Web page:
Weeks later on September 13th, markmak posted[3] another image called “Starco” in which Star, who is carrying Marco, asks, “He followed me home, can I keep him?” The image (shown below, right) is the earliest known usage of the ship name “Starco” and received more than 34,000 views in less than four years.



    Spread

    On January 13th, 2015, Wattpad[4] user published a shipping fan-fiction story entitled "Memorable Family First Impressions. The story as of February 2018 has been read more than 7,500 times.

    Two days later, Wattpad[5] user KietLyanh published the story “Starco – Một Câu Chuyện Tình,” which translates from Vietnamese to “Starco – A Love Story.” Within three years, the story has been read more than 1,000 times.

    Within days of the show’s premiere on January 18th, 2015, fans began posting compilations of the two character together. On January 20th, 2015, YouTuber[6] Kiwikat posted a compilation of moments from the first episode, “Star Comes to Earth,” set to the Katy Perry song “E.T.” The video (shown below) received more than 4,400 views as of February 2018.

    Several months later, YouTuber[7] Denise Butterfly published another compilation entitled “Starco- I think i’m in love.” The post (shown below, right) received more than 921,000 views in over two years.



    On July 18th, 2016, the episode “Mr Candle Cares” aired on Disney XD. In the episode, the school guidance counselor mentions Starco by name, referring to his plan to break up the “smooch buddies” Marco and Star (clip below).[8]



    Various Examples




    Search Interest

    External References


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  • 03/01/18--08:00: AR-15 Stands For
  • About

    AR-15 Stands For refers to a snowclone parodying pro-gun advocates following the Marjory Stoneman Douglas High School Shooting who corrected those that believed the “AR” in AR 15 stands for “Assault Rifle” when in fact it stands for “ArmaLite rifle.” In parodies, people claim various absurd things “AR” could stand for.

    Origin

    Discussions about banning the AR-15 grew prevalent after its use in several mass shootings, leading to a misconception that “AR” stood for “assault rifle.” Pro-gun advocates on Twitter corrected the misnomer by stating it stands for “Armalite,” the company that manufactured the gun. The increased discussion of the weapon after the Marjory Stoneman Douglas High School Shooting, in which the killer used an AR-15, saw further misnaming of the weapon, and in turn, increased corrections from pro-gun advocates. Many of these advocates made the point that people who don’t know the correct name of the gun should not be attempting to regulate it.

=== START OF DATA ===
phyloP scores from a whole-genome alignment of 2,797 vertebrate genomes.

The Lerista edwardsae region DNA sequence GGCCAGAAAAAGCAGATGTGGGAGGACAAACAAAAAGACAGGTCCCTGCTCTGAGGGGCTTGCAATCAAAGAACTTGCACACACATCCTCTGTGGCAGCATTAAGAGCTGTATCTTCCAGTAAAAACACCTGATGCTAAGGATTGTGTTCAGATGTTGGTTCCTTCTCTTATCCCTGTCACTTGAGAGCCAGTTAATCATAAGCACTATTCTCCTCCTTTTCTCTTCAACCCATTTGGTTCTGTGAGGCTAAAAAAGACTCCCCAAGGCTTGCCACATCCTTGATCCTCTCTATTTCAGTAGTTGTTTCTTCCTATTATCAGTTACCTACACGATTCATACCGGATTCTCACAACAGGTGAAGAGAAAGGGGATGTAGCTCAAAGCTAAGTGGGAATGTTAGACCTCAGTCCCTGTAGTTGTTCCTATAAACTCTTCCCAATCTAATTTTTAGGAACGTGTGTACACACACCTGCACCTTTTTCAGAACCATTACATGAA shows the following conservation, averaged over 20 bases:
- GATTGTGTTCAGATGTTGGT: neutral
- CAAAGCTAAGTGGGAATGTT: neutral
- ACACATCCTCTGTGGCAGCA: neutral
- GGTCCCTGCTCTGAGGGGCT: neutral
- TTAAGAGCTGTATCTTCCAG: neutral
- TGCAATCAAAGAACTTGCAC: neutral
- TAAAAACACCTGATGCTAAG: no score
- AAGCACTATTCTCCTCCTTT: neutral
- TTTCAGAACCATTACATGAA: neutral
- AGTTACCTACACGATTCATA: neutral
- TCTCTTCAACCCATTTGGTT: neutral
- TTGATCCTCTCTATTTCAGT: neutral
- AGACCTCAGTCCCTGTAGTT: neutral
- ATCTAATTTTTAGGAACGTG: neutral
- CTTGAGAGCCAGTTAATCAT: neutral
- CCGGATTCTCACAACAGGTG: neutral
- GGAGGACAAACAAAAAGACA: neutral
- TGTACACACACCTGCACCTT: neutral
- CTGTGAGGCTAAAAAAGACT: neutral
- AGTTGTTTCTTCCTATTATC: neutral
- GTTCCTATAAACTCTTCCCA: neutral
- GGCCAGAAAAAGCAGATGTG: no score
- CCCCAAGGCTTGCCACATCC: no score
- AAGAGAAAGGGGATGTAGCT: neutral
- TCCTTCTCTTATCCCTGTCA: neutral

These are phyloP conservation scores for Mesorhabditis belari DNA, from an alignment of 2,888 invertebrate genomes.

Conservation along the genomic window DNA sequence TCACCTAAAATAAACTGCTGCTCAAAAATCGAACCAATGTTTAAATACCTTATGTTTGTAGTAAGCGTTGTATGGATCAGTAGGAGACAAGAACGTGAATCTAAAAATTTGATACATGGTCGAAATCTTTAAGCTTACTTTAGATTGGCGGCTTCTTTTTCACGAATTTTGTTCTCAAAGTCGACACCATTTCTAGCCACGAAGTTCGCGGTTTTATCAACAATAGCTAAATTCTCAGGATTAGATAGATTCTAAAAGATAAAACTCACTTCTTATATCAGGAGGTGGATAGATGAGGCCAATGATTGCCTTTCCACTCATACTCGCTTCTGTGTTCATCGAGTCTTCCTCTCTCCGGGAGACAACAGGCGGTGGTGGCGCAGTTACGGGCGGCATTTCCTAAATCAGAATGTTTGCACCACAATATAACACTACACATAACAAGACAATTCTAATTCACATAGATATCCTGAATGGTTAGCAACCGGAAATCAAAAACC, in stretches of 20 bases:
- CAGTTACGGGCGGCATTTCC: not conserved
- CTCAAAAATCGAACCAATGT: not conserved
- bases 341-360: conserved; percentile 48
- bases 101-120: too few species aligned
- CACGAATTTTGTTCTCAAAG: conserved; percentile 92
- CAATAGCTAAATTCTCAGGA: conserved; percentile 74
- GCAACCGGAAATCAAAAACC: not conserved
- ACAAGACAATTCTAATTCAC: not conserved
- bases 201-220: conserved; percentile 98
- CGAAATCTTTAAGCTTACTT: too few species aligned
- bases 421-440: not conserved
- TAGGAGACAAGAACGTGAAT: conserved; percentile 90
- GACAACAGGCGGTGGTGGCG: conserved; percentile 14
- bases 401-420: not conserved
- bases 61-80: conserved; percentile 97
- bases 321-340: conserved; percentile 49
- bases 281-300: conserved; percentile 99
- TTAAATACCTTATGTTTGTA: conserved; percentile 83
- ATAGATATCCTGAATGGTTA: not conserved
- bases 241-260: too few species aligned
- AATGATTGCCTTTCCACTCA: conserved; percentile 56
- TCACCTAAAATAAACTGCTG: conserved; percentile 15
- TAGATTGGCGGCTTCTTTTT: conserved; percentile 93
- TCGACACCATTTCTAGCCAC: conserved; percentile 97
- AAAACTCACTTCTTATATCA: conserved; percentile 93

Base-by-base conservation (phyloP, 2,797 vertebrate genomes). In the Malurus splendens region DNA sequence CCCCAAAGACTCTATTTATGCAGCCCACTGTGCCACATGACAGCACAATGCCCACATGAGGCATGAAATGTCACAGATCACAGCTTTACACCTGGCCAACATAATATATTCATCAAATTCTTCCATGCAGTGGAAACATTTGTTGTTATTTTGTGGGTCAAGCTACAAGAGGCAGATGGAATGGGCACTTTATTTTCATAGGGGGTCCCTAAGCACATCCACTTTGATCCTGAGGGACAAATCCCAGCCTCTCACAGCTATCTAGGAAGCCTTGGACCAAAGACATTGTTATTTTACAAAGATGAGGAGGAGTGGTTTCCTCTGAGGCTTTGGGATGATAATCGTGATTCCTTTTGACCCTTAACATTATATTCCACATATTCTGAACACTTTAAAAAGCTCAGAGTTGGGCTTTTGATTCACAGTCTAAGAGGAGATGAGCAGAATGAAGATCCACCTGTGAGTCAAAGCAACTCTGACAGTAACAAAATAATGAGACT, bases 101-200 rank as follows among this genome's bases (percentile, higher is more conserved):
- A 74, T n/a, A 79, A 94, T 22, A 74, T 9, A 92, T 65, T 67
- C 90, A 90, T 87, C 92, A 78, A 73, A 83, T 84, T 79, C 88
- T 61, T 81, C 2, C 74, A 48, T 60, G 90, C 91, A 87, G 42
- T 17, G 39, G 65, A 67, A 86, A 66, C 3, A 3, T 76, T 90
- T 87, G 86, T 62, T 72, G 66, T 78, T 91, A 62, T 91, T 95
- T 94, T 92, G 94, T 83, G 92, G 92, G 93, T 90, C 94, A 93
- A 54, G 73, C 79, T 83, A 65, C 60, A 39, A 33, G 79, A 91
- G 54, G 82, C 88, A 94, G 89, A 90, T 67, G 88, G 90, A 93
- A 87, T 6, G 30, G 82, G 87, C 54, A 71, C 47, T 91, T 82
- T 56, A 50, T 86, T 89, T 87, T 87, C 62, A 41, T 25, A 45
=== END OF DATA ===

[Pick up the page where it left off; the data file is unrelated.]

Spread

    Various Examples

    Search Interest

    External References

    https://twitter.com/TomiLahren/status/969005336303616000

    https://twitter.com/BuckyIsotope/status/965432009253203968

    https://twitter.com/charliekirk11/status/965311491149893633


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  • 03/01/18--09:08: Teacher Guns
  • About

    Teacher Guns is a series of image macros featuring jokes about the types of firearms a variety of firearms are designed for. The series references a debate over whether school teachers should be armed to prevent mass shootings, which began circulating online in February 2018 following the Marjory Stoneman Douglass High School shooting in Parkland, Florida.

    Origin

    On February 21st, 2018, United States President Donald Trump held a “listening session” with survivors of the Marjory Stoneman Douglas High School shooting. During the event, a parent raised the question of arming teachers with concealed firearms, to which Trump responded that it was “certainly a point we will discuss.” The following day, Trump tweeted that he “never said ‘give teachers guns’,” claimed he only and referred to the news outlets CNN and NBC as “fake news” (shown below).[2]



    On February 25th, 2018, Redditor Rulesy submitted a photograph of a man screwing a silencer on a pistol with the caption “When you start your job as the school librarian” in a post titled “Arm the teachers” (shown below). Within four days, the post gathered upwards of 33,300 points (89% upvoted) and 300 comments on /r/dankmemes.[6]



    Spread